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  • Post edited by sunyata at 2013-06-06 14:26:15
  • I really like the DAP. Dog Appeasing Pheromone. It the pheromone that mother dogs give off to their puppies to keep them calm when they are nursing sleeping ect.

    There are three ways to use it the most popular is the diffuser its like a glade plug-in. They emits the pheromone into the air of a room for about a month then you replace the cartridge just like the glade plug-ins. You can get these at almost any pet store.

    Then there's the spray, you spray it on bedding or in an area to calm the dog down. The spay last for a few hours and is great for traveling in a car or in a crate for the first time ect. You can get these at almost any pet store.

    The most effective is the color. Its a collar that the dog wheres like a flea collar and it emits the pheromone into the air around the dog. It goes every where with the dog so it works with almost every kind of nervousness and aggression. You do have to get the collar from the vet though.

    DAP works amazingly the trainer I work with recommends them to a ton of people. And since you are not drugging the dog the dog learns that the situations he encounters are not really all that bad and allot of times the DAP does not need to be used forever.

    I hope this helps!
  • BradA1878BradA1878
    Posts: 2242
    Post edited by BradA1878 at 2008-11-19 19:19:35
  • Thanks for the suggestion! We had been given a DAP but gave it to someone else shortly afterward, they needed it more... we'll have to pick one up!

    The changes are both great and not so great, but such is life.
  • The DAP is a great suggestion.

    Check into Resources supplements. They have an "anxiety and stress formula" with melatonin, chamomile, passionflower, uncaria, schizandra, B vitamins etc. They are only supplied through veterinarians.
    Most of these sort of products need to be given continuously for best results.

    When looking at homeopathic remedies or supplements, at the very least ensure that they are recognized by the NASC (National Animal Supplement Council). There is NO FDA oversight on these types of products and quality and content varies. See for more details.

    If there is an event that is very stressful, but unlikely to persist forever, talk to you veterinarian about some alprazolam. This an anxiolytic (different than a sedative) and is often prescribed for dogs that have thunderstorm or other phobias. The fact that it addresses the underlying anxiety and doesn't simply zonk them out can make it a very useful tool combined with counterconditioning. Alprazolam is a controlled substance.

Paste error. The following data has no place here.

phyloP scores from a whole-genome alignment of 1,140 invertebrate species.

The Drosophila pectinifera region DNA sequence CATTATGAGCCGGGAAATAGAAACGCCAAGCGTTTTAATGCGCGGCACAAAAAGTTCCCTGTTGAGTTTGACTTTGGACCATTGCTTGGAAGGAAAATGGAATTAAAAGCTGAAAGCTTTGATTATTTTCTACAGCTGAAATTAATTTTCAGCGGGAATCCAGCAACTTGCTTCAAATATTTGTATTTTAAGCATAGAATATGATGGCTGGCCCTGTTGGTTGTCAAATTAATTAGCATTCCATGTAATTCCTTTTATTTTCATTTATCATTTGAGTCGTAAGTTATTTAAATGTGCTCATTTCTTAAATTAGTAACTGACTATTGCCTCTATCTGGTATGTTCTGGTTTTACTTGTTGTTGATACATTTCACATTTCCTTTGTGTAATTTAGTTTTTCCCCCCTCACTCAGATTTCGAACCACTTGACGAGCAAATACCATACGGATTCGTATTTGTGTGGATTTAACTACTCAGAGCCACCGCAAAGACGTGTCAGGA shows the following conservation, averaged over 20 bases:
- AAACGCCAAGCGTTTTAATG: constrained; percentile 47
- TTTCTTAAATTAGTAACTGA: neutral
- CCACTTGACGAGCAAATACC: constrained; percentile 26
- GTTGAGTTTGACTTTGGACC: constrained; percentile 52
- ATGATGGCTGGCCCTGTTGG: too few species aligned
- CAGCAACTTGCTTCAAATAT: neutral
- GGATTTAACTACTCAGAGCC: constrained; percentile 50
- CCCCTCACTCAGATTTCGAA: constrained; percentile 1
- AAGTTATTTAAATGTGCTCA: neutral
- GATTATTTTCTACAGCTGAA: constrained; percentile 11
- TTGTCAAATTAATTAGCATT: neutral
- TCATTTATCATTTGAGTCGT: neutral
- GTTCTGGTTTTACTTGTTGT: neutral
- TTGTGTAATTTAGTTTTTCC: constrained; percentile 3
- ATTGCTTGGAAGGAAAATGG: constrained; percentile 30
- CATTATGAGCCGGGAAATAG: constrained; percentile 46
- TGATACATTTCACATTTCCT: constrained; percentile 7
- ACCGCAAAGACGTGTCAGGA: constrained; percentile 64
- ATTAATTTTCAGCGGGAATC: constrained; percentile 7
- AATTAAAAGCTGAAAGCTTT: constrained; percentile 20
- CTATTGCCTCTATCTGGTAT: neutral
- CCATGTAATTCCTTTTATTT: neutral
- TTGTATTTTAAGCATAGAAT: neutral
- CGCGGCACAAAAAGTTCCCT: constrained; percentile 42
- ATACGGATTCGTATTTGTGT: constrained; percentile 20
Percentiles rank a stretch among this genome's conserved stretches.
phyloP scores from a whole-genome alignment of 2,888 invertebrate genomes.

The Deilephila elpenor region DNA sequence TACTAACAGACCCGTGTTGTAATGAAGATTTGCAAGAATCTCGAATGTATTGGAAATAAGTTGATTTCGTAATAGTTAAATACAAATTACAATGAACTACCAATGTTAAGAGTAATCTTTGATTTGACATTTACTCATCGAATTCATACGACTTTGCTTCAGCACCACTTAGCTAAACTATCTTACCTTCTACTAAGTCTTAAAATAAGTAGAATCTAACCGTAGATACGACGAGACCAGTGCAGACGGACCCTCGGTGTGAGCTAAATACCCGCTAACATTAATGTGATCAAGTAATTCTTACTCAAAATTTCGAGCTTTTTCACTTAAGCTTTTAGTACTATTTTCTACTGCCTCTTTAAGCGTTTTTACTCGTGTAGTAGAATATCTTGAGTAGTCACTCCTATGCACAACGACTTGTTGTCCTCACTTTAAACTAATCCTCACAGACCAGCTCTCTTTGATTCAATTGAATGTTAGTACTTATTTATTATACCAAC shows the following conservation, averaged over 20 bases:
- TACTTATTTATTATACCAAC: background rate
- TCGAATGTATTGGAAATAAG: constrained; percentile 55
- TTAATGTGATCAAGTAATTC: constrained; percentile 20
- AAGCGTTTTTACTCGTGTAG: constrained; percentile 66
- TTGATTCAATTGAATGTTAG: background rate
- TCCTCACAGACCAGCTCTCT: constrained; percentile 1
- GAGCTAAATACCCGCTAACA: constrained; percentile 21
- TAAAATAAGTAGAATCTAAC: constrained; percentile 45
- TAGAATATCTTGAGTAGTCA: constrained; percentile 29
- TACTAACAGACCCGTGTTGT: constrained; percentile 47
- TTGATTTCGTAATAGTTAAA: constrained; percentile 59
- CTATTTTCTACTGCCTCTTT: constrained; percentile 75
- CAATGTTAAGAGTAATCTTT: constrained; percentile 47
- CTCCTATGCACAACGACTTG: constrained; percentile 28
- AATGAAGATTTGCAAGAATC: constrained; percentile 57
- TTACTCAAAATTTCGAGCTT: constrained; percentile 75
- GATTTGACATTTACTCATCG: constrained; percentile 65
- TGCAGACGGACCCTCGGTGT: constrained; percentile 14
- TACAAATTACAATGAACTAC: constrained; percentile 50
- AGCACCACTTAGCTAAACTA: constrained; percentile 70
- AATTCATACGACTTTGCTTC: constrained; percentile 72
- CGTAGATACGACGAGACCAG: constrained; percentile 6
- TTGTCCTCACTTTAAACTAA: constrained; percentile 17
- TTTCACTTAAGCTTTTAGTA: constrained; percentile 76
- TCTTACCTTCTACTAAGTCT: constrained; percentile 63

Dogs also tolerate fluoxetine well, with few side effects if the dose is slowly introduced and manipulated. Generic is available, but there a product labeled for dogs from Eli Lilly brand name Reconcile. Some dogs have a loss of appetite initially and some drowsiness. Note though, the message about the potential for disinhibition.


    The Freedom of Information Summary for Reconcile can be downloaded at
    Scroll down to NADA number 141-272

    My friend has a Staffy Bull Terrier rescue who has had outstanding results with fluoxetine!

    Good luck. In the meantime, invite lots of people over to your house and have them all bearing treats for Kitsune & Tsuki! Also provide them with a safe haven place in case they get overwhelmed. Somewhere that they know noone will bother them.
    Post edited by TeamLaika at 2008-11-21 21:08:43
  • lindsaytlindsayt
    Posts: 4786
    All the people we sold DAP to really liked it.
  • I have heard about Zilk
  • tsukitsunetsukitsune
    Posts: 6468
    I have a kind of philosophical question that I hope you will indulge:

    If you have an anxious dog (when in public) and you give it a calming agent (mild, like walnut ext or rescue remedy) before going into a public situation (like a beginners agility class) - do you think OTHER DOGS can sense the alteration of my dog's natural state and react differently than they normally would if he was not given a calming agent?

    Last night we took Kitsu to an agility class a friend's dog is taking, to see how he'd react to the facility, equipment and people there. Kitsu is altered and well socialized with other dogs when properly introduced. He was fine for the most part (thanks Rescue remedy?) until a standard poodle gets all reactive in his face, which I think was more confusing than anything since this dog came out of no where with hackles raised and teeth showing (this dog was also intact). But I'm wondering... was it because he was a male, a little scared, or because he was on a calming agent?

    My mind is just wandering...
  • CrimsonO2CrimsonO2
    Posts: 1165